These findings confirm a major influence of cognition on short-term food intake, and suggest potential causal links between restraint and compulsive eating, and perhaps longer- term failure of losing weight.

In relation to the development or maintenance of obesity, the role of restrained eating and related behaviours, especially tendency for disinhibited eating, remains suggestive.

The paradox is that we live in a weight-obsessed culture and environment where slimness is promoted as the ideal of beauty, self-control and success while, at the same time, energy-dense foods and opportunities to eat are ubiquitous. It’s no wonder that more than 60% of the North American population is overweight.

Fat Burning Remedies:

i) Stop dieting! Severely restricting your caloric intake and depriving yourself can only lead to further weight gain, not weight loss!

ii) Choose foods that are “nutrient-dense” not “energy-dense”. These include fresh fruits and vegetables, healthy fats, and sprouted seeds and grains. Since you’ll be supplying your body with the minerals and nutrients it needs, your body will no longer crave “non-foods” as it did before.

 

3. Palatiblity, High-Fat Foods and Weight Gain

It makes sense that we would want to eat foods that taste better, right? Well, unfortunately many of these “traditional” yummy foods are fairly high in fat (and not the good kind) which makes them addictive and hard to put down.

Present knowledge is consistent with the view that preferences for, and consumption of, dietary fat (specifically cooked and rancid fats) are linked to weight gain. Consumption of diets moderate or high in fat or energy density (with low physical activity levels) appears to be critically implicated in the development of obesity amongst susceptible individuals.

For many people, the palatability (taste) of “energy-dense” (high calorie) foods may not be of concern solely because of their inherent nutritional composition, but because such foods may present a particularly potent stimulus for the breakdown of restraint, loss of dietary control, and overeating of these or other foods.

Palatability is commonly invoked as an explanation of overeating leading to obesity, although the fundamental cause of high fat preferences and intakes in obesity remains somewhat obscure.

The basis for fat preferences in general was recently reviewed in the journal Progress in Obesity Research, and that analysis suggests that post-consumption, “psychobiological” effects of fats may contribute to an associative conditioning process, through which a liking for fat-associated sensory qualities is acquired by experience. This means that high-fat foods (cooked or rancid fats to be exact) can be addictive by conditioning our sensory system to enjoy and subsequently crave such foods.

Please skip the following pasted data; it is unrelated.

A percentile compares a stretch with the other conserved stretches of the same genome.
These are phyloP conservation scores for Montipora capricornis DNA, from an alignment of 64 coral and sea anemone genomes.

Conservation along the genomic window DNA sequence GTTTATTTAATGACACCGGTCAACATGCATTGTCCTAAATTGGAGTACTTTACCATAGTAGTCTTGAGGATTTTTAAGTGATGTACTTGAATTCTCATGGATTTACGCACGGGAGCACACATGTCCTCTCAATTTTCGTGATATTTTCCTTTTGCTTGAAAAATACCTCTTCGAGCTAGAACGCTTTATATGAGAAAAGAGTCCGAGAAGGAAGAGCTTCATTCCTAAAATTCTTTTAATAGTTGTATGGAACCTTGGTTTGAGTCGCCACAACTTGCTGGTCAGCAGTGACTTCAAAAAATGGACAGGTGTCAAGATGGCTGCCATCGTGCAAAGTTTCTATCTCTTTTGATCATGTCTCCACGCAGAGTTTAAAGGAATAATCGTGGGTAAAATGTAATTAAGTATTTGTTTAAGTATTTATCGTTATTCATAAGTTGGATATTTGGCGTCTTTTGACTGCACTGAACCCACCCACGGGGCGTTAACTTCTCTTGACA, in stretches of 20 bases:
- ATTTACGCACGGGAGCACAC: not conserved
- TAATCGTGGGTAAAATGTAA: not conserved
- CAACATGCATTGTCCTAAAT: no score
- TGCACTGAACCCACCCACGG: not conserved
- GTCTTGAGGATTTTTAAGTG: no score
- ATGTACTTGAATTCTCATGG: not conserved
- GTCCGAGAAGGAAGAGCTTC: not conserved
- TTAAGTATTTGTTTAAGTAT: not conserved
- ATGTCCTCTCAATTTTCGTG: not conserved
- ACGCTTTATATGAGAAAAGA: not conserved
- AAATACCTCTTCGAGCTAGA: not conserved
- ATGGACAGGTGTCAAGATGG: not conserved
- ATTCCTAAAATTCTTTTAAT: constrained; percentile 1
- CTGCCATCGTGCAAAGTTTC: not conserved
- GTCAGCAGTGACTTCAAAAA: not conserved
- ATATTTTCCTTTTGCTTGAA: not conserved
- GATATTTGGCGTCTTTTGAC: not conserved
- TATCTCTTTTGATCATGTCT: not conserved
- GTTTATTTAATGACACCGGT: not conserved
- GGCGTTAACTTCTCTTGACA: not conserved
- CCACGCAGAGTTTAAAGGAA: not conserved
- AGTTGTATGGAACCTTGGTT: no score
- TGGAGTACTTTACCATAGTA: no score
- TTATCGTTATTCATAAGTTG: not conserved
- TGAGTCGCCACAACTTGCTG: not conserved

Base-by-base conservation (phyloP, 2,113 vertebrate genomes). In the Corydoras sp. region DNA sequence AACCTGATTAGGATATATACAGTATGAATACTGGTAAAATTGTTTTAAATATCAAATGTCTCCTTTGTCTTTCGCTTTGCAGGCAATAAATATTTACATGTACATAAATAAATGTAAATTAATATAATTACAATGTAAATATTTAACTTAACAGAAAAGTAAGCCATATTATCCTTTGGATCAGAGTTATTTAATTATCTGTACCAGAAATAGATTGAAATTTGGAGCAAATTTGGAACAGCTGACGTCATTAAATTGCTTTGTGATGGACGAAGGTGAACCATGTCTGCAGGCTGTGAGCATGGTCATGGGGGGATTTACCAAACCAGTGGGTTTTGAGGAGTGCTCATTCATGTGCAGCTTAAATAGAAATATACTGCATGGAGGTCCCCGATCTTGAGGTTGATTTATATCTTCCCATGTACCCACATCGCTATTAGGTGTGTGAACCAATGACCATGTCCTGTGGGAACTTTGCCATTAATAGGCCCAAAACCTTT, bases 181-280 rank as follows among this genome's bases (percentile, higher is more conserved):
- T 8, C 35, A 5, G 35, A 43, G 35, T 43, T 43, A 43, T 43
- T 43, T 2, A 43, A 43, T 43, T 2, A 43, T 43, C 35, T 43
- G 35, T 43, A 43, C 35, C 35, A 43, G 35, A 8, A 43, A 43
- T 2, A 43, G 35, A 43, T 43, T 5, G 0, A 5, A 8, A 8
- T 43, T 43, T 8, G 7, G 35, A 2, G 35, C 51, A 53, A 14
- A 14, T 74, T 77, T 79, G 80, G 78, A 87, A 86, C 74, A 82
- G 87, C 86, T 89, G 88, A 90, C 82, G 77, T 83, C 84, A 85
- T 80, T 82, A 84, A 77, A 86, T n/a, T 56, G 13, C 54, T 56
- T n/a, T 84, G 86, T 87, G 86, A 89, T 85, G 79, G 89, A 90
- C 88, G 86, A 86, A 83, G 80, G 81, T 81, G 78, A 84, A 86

Fat Burning Remedies:

i) Avoid cooked and rancid fats and oil. Instead, choose natural living foods. Foods such as walnuts, cashews, coconut, durian, cacao, olives, and avocados that have not been cooked provide some of the best sources of healthy fats that actually do your body tremendous good – and they’ll actually help you burn fat!

Living foods recipes such as raw chocolate any other amazing dishes are not only highly nourishing but are incredibly palatable. Transition to eating more living foods and watch your cravings for addictive foods vanish into thin air!

 

Conclusion

By any mechanism, the physiological effects of energy-dense, high-fat foods, when combined with a heightened responsiveness to such foods, or given a tendency for disinhibited eating, creates ideal nutritional and psychological conditions for excessive food intakes leading to weight gain and perhaps obesity.

Nonetheless, now that you understand some of the eating mechanism for gaining weight you have the power to change. Simply, follow the fat burning remedies recommended in this article and your weight loss efforts will be rewarded!

 

 

eating for energy, fat loss, obesity, , yuri elkaim, raw food, living foods, raw recipesTake control of your eating and lose weight today- click here to read Eating for Energy!

Nutrition Expert, Yuri Elkaim and his groundbreaking raw food book, Eating for Energy, have helped thousands of people in over 80 countries regain control of their health and weight. Watch his new You Tube Video and discover a delicious GREEN smoothie recipe that will alkalize your body while keeping you energized and nourished. For more on his revolutionary healthy eating book visit http://www.EatingforEnergy.ca.

 

Copyright © 2008 Total Wellness Consulting.

 

 

References:

Astrup, A. (1993). Diet composition, substrate balances and body fat in subjects with a predisposition to obesity. International Journal of Obesity 17, Suppl. 3, S32S36.

Herman, C. P. & Mack, D. (1975). Restrained and unrestrained eating. Journal of Personality 43, 647-660.

Mela, D. J. (1996). Assessing the dietary implications of macronutrient substitutes. In Progress in ObesityResearch 7, pp. 423430 [A. Angel, H. Anderson, C. Bouchard, D. Lau, L. Leiter and R. Mendelson, editors]. London: John Libbey & Co.

Nisbett, R. E. (1972). Hunger, obesity, and the ventromedial hypothalamus. Psychology Reviews 79,433-453.